Sunday, October 10, 2010

An Ichneumon Wasp

I don't know what surprised me more today - the unseasonable string of warm days, the wildflowers still in bloom along rural roads in west-central Wisconsin coulees or spotting this black insect on a late flowering Queen Anne's Lace.

I photographed it because I thought it would be easy to identify - the white on the back, tail and antennae.

I was wrong.  I looked through the insect field guide.  I couldn't find it. 

I had to resort to again.  And again, I got a quick response:  a male Vulgichneumon brevicinctor, one of the most common of the 5,000 or more species of ichneumon wasps in North America.  There may be as many as 100,000 species world-wide, making it the largest of animal families.

Once I got a name, I recalled that I actually had read something about them some time ago.

I'd read that they're not like other wasps.

They're not social.   The females have long ovipositors and use them to lay their eggs in caterpillars.  When the eggs hatch, the larvae of these wasps are parasites.  They convert their hosts into their own personal food factories.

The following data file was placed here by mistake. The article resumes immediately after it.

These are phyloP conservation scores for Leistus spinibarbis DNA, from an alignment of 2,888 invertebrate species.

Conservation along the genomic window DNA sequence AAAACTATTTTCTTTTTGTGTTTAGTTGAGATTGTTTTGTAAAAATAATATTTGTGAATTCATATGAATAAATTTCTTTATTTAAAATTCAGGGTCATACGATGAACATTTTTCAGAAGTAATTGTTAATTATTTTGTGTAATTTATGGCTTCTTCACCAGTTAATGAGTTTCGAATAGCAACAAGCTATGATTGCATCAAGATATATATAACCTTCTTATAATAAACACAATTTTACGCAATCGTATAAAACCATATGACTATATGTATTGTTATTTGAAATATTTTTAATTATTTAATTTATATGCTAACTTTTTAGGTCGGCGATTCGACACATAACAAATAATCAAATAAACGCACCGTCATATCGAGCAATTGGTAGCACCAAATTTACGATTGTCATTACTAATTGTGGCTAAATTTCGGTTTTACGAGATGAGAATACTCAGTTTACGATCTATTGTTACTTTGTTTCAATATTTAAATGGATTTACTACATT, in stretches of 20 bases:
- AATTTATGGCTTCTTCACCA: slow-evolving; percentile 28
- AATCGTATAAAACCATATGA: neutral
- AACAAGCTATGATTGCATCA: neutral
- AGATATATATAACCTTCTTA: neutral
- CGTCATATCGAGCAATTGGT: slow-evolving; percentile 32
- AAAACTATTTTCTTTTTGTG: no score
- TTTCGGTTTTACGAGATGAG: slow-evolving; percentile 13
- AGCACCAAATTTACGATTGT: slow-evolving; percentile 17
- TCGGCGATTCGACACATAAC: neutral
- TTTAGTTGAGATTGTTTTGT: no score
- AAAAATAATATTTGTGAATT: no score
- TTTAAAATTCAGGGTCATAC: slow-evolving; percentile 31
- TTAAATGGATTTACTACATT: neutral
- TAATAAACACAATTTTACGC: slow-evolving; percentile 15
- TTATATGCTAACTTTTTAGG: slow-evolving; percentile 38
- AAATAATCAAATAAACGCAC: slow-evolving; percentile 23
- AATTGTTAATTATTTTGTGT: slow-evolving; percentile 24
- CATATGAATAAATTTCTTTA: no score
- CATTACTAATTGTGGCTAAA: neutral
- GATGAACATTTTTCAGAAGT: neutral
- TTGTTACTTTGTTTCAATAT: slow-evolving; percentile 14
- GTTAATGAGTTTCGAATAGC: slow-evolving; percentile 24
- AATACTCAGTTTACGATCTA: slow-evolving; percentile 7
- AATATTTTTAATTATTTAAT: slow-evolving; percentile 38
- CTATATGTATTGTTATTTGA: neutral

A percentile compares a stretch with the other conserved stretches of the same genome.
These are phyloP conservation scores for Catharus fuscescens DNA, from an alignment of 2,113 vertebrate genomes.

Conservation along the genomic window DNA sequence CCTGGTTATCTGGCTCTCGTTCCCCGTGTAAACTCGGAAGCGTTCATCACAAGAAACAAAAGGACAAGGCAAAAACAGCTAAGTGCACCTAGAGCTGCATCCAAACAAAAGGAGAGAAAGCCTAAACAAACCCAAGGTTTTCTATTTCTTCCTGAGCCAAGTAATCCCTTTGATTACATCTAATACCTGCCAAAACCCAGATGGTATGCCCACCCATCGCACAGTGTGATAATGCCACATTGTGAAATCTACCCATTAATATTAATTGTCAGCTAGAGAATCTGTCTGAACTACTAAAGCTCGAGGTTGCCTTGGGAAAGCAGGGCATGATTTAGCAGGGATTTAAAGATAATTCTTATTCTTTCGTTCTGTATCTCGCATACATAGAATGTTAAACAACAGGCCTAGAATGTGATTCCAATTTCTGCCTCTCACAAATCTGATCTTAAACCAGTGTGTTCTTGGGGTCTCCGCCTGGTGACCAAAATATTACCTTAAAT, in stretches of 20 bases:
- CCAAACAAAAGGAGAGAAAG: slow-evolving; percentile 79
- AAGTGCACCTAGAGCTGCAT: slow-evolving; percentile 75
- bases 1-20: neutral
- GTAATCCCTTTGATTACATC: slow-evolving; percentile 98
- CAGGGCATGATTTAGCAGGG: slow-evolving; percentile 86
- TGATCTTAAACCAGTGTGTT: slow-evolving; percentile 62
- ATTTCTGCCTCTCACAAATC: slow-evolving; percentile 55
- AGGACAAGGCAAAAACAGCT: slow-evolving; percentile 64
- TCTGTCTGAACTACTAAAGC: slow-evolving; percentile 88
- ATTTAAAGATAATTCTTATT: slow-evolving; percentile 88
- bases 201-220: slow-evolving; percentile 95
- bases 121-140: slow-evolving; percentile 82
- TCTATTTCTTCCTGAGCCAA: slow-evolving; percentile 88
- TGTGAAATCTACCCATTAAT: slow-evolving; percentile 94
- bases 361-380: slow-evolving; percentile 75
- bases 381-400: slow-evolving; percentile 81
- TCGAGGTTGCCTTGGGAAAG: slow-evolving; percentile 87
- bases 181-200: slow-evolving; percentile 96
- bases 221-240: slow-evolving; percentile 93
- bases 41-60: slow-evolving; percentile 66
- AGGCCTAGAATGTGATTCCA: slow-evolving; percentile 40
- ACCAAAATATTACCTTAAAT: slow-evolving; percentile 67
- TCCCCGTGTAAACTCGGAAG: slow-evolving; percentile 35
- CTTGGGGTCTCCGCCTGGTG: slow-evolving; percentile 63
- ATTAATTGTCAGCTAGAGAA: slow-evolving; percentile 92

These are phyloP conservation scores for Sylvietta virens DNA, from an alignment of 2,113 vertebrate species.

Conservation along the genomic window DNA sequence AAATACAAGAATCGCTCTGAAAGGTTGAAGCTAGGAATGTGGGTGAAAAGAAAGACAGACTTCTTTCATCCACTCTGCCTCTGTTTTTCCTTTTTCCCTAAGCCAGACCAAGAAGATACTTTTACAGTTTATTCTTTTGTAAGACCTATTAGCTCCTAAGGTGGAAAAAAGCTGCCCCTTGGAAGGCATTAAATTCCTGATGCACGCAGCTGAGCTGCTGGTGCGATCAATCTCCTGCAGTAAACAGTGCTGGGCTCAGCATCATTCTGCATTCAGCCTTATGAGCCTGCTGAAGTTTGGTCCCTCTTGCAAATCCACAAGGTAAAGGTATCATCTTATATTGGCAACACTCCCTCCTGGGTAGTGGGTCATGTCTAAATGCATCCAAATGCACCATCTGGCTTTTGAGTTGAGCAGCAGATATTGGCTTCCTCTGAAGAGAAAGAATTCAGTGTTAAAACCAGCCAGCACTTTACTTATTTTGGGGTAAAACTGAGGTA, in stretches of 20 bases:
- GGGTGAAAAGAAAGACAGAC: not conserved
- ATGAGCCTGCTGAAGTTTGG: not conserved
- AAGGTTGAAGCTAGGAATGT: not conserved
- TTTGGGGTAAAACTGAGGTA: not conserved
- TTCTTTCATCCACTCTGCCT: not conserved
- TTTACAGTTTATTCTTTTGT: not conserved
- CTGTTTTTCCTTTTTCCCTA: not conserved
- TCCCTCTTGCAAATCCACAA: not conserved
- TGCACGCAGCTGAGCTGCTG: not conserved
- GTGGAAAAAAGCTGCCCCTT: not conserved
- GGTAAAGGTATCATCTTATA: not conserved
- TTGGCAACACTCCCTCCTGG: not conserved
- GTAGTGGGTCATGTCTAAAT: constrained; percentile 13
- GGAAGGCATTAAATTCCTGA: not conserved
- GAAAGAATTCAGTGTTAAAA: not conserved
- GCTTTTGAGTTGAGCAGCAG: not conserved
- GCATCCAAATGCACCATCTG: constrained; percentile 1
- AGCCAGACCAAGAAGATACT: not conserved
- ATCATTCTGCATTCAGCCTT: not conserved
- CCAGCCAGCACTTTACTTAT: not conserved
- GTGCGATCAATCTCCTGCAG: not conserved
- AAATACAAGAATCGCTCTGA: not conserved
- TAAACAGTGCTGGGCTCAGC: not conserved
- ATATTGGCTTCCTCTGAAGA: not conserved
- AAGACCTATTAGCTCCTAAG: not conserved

Here's what I found out today:  Ichneumons are species-specific in their choice of hosts.  The female ichneumon uses her antennae to locate a host for her eggs.   (The word ichneumon comes from the Greek word for hunter.)

Because many of their hosts are agricultural pests (caterpillars and beetles) they are considered to be "beneficial" insects.   Some species of ichneumons however, parasitize harmless spiders and other wasps.  One specializes in the aquatic larvae of the caddisfly.  Another pierces wood to reach its host.

When the ichneumon eggs hatch, the larvae feed on the body of the host, keeping the host alive just long enough for them to pupate and for the adult wasp to eat its way out.  (Inspiration for the sci-fi horror film Alien).

The gruesome life cycle of the ichneumon wasp has troubled many naturalists and theologians, including Charles Darwin.   In 1860, Darwin wrote about it in a letter to Asa Gray:

There seems to me too much misery in the world. I cannot persuade myself that a beneficent and omnipotent God would have designedly created the Ichneumonidae with the express intention of their feeding within the living bodies of Caterpillars, or that a cat should play with mice.

You can read more about this in an essay on Nonmoral Nature by Stephen Jay Gould.

By the way, the feeding behavior of adult ichneumon wasps is less disturbing.   They feed on water and flower nectar.

No comments:

Post a Comment